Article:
Friday, August 27, 2021

The Whip Against Satan

The Whip Against Satan (aka El látigo contra Satanás)
Alfredo B. Crevenna

The Whip (Juan Miranda) is kind of like Zorro if a) Zorro wasn’t charismatic and b) Zorro had a secret identity as a guy who takes advantage of locals by selling them hair tonic and snake oil. Also, by kind of like Zorro, I also mean he dresses exactly like Zorro but instead of a sword he uses and ineffective whip that he is constantly cracking throughout the entire film. The opening montage is at least a solid minute of The Whip (I don’t recall him actually being called that at any point in the movie) stand around at various places and snapping his well, whip. It goes on for so long it becomes ridiculous.

The Whip finds himself in a small town that is beset by someone calling himself Satan who has a gang that is running people off their land. It also has a witch who is in the crosshairs of some local religious zealots who want to hang her. If that wasn’t bad enough there is also an active volcano that shakes the place up once and while. I don’t know why anyone lives there; it seems like a hassle. Who is the mysterious Satan and why is terrorizing this town? 

"Ew... sulfur."

When The Whip Against Satan is working it carries with it a moody aesthetic, from the empty stretches, the dying town, to the red glow of the caves under the volcano there is some delicious gothic place setting happening here. The near constant rumble of the volcano lends itself to a building doom. There are also some great moments of occult ceremony that really push that underlying atmosphere of dread. 

Where The Whip Against Satan falls down is in the action. Which is the problem because there is a lot of action in this movie. Every few minutes Satan’s cronies mix it with the Whip which results in several minutes of the Whip riding around on his horse cracking his whip at people who run away or just fall down. It goes on time after time to the point where I dreaded the next action scene. There is no artistry to the action, the camera sits there while people in rubber masks stumble around a horse. The one moment I enjoyed was the battle in the glowing caves at the finale. It was the same ham-fisted action but at least the background was interesting.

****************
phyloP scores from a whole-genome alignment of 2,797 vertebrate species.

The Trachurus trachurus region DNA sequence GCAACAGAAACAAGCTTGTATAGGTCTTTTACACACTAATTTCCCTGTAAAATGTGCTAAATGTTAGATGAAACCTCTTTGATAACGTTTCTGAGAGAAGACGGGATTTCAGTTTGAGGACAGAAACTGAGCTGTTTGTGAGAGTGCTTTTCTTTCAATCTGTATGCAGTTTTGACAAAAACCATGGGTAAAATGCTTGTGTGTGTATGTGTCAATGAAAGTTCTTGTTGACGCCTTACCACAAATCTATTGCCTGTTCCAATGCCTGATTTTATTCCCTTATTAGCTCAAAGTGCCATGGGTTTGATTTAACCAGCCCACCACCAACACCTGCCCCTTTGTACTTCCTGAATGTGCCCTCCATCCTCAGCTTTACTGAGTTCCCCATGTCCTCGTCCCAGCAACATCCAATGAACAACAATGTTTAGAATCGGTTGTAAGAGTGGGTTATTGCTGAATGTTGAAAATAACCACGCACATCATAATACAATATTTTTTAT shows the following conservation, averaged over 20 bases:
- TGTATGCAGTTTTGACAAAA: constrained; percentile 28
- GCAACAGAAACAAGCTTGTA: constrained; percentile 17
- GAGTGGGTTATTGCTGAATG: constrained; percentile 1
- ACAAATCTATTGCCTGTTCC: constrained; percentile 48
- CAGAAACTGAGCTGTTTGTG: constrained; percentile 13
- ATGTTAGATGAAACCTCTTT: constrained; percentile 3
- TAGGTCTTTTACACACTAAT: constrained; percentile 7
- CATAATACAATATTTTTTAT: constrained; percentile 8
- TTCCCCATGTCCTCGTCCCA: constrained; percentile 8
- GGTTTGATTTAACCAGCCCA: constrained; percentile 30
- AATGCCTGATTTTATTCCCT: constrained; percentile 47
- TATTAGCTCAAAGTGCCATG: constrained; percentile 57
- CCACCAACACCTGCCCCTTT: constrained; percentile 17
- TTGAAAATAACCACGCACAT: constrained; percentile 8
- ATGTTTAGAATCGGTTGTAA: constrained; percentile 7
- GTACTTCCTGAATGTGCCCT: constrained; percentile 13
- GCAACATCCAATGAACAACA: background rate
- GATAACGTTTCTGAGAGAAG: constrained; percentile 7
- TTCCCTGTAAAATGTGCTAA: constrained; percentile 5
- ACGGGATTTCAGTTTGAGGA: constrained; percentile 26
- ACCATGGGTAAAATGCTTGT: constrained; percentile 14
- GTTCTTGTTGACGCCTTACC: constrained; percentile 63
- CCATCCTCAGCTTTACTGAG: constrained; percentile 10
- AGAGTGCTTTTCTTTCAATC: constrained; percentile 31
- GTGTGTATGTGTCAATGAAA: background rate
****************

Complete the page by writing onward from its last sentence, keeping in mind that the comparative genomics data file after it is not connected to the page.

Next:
"I'm here for the goat yoga."

All of this might sound like I didn’t enjoy The Whip Against Satan, which is far from the case. The film is a thematic and structural cousin to luchador films, and in that respect the low budget, creaky action, but effective gothic atmosphere mix together to make something unique to Mexican films and enjoyable on that level. So, in the end, if you are into pulp Mexican cinema you can find some things to love here. If you are new or curious about this sort of thing, there are much better jumping off points out there.

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